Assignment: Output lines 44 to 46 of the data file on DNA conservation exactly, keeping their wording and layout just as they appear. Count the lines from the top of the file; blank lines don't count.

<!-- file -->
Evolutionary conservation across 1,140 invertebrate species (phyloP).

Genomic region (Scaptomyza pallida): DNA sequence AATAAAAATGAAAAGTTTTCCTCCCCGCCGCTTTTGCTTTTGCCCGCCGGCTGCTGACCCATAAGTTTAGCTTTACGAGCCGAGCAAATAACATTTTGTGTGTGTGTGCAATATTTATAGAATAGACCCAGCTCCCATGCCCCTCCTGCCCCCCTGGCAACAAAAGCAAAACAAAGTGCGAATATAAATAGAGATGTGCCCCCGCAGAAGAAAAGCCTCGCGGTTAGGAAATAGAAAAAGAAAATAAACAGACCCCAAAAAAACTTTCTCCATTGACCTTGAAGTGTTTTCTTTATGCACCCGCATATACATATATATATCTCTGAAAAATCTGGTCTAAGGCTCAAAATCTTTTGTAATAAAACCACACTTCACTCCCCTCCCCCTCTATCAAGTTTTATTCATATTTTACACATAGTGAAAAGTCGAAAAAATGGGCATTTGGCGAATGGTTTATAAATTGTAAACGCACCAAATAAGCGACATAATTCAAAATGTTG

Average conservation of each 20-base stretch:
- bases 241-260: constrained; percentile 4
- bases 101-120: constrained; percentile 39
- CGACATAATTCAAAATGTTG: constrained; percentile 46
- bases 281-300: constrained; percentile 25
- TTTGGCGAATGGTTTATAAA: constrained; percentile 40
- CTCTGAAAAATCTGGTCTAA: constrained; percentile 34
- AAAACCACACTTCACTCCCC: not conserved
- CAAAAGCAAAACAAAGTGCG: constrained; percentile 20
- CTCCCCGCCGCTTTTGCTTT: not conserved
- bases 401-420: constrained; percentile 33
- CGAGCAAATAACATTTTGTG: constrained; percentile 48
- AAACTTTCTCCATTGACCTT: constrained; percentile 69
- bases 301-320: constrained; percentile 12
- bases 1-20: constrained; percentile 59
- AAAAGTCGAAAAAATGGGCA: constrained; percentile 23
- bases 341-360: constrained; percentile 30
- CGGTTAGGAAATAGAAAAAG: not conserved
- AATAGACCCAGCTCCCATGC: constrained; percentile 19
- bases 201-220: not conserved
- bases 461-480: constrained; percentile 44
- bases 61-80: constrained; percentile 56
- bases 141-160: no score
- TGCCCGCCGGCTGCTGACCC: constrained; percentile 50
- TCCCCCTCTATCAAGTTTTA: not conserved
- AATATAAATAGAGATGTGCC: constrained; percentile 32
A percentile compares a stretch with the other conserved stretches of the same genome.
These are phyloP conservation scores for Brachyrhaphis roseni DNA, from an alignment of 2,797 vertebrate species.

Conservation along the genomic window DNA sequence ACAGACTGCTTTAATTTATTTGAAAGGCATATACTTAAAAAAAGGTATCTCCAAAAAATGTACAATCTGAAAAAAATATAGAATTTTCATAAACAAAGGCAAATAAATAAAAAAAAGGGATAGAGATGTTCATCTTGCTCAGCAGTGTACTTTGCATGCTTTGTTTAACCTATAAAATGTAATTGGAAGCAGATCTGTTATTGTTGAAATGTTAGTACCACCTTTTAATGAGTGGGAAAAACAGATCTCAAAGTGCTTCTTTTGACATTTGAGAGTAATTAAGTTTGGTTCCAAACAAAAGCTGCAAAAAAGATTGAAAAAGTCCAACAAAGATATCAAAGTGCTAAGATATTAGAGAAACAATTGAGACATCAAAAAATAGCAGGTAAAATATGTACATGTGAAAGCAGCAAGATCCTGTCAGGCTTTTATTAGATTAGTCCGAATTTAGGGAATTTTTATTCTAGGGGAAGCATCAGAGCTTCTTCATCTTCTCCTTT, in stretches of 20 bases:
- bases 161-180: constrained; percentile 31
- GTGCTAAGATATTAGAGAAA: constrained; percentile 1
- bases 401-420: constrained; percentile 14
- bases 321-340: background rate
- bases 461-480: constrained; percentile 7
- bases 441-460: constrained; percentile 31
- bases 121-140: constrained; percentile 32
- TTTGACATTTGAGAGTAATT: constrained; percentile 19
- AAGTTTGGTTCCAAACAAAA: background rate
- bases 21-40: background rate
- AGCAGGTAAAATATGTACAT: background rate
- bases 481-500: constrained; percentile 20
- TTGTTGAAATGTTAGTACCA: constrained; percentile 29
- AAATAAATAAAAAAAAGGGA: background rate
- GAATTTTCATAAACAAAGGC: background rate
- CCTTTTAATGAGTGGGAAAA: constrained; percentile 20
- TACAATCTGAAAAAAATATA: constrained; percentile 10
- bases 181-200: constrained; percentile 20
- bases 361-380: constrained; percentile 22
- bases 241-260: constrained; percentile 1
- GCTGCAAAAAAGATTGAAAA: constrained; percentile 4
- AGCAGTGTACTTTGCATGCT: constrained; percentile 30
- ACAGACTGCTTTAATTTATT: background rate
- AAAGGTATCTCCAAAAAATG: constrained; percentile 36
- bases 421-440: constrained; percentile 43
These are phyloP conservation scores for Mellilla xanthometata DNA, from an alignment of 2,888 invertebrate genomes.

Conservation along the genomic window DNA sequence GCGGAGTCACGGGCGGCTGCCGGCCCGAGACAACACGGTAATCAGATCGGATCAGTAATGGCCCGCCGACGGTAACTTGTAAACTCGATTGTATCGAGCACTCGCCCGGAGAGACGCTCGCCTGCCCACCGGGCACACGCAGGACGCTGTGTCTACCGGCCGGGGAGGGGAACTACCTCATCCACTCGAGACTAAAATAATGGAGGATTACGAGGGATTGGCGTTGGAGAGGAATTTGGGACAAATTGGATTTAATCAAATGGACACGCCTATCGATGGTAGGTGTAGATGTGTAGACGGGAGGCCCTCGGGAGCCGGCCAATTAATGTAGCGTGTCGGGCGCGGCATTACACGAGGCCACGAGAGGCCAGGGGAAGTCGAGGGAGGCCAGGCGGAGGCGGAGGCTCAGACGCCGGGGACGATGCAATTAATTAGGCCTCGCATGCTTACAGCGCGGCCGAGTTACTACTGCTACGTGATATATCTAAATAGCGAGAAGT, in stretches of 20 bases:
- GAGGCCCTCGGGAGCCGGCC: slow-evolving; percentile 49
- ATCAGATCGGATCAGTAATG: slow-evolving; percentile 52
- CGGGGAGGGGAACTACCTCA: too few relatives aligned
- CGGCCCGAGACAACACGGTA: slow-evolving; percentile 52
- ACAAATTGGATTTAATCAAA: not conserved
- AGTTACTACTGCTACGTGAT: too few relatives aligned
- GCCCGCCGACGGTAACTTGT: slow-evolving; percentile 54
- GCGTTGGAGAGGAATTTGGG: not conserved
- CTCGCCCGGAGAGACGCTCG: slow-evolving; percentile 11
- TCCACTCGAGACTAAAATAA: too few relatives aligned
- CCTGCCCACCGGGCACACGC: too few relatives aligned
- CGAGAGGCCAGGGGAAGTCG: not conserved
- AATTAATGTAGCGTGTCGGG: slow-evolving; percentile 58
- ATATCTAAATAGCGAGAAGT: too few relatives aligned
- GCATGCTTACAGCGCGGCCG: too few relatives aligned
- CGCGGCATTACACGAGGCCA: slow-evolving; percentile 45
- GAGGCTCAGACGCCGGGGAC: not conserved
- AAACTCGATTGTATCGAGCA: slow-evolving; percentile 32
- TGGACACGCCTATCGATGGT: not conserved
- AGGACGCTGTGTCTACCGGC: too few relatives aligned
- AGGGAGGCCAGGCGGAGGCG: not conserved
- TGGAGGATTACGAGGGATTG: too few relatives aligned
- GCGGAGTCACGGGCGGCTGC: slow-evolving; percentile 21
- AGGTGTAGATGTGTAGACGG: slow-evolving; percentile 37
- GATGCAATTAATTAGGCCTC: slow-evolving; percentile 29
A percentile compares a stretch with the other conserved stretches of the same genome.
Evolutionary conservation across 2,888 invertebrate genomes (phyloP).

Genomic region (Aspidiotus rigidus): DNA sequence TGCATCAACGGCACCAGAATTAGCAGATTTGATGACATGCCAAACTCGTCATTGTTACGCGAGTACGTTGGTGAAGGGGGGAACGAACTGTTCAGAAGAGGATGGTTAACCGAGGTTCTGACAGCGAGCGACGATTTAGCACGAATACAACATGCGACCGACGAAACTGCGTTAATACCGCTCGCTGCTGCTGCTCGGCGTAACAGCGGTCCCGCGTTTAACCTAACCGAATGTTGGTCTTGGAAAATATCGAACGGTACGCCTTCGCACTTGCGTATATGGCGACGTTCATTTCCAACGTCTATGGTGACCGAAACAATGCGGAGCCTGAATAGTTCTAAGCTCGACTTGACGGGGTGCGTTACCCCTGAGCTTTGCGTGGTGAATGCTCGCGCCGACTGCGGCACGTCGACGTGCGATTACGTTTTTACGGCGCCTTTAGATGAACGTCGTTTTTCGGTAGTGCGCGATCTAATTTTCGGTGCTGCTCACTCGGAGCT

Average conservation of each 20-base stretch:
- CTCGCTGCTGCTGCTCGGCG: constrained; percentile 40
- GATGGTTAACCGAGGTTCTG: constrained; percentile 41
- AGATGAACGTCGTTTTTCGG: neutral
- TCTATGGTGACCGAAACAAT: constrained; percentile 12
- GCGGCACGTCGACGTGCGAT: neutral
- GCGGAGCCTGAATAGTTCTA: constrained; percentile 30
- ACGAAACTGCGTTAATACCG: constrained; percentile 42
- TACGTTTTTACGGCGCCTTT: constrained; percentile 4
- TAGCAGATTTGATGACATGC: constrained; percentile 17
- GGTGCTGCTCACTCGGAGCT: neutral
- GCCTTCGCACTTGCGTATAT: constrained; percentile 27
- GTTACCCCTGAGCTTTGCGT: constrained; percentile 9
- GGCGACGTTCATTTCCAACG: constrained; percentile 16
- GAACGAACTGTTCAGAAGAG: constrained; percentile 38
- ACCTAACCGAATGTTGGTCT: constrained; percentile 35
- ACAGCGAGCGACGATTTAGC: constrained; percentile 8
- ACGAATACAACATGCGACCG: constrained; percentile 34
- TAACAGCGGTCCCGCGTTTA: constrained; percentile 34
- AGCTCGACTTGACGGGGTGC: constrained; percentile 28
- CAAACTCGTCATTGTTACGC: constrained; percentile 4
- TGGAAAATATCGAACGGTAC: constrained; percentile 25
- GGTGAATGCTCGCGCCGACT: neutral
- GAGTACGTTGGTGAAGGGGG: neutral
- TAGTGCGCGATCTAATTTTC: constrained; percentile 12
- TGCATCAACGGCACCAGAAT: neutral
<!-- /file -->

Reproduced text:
- TTGTTGAAATGTTAGTACCA: constrained; percentile 29
- AAATAAATAAAAAAAAGGGA: background rate
- GAATTTTCATAAACAAAGGC: background rate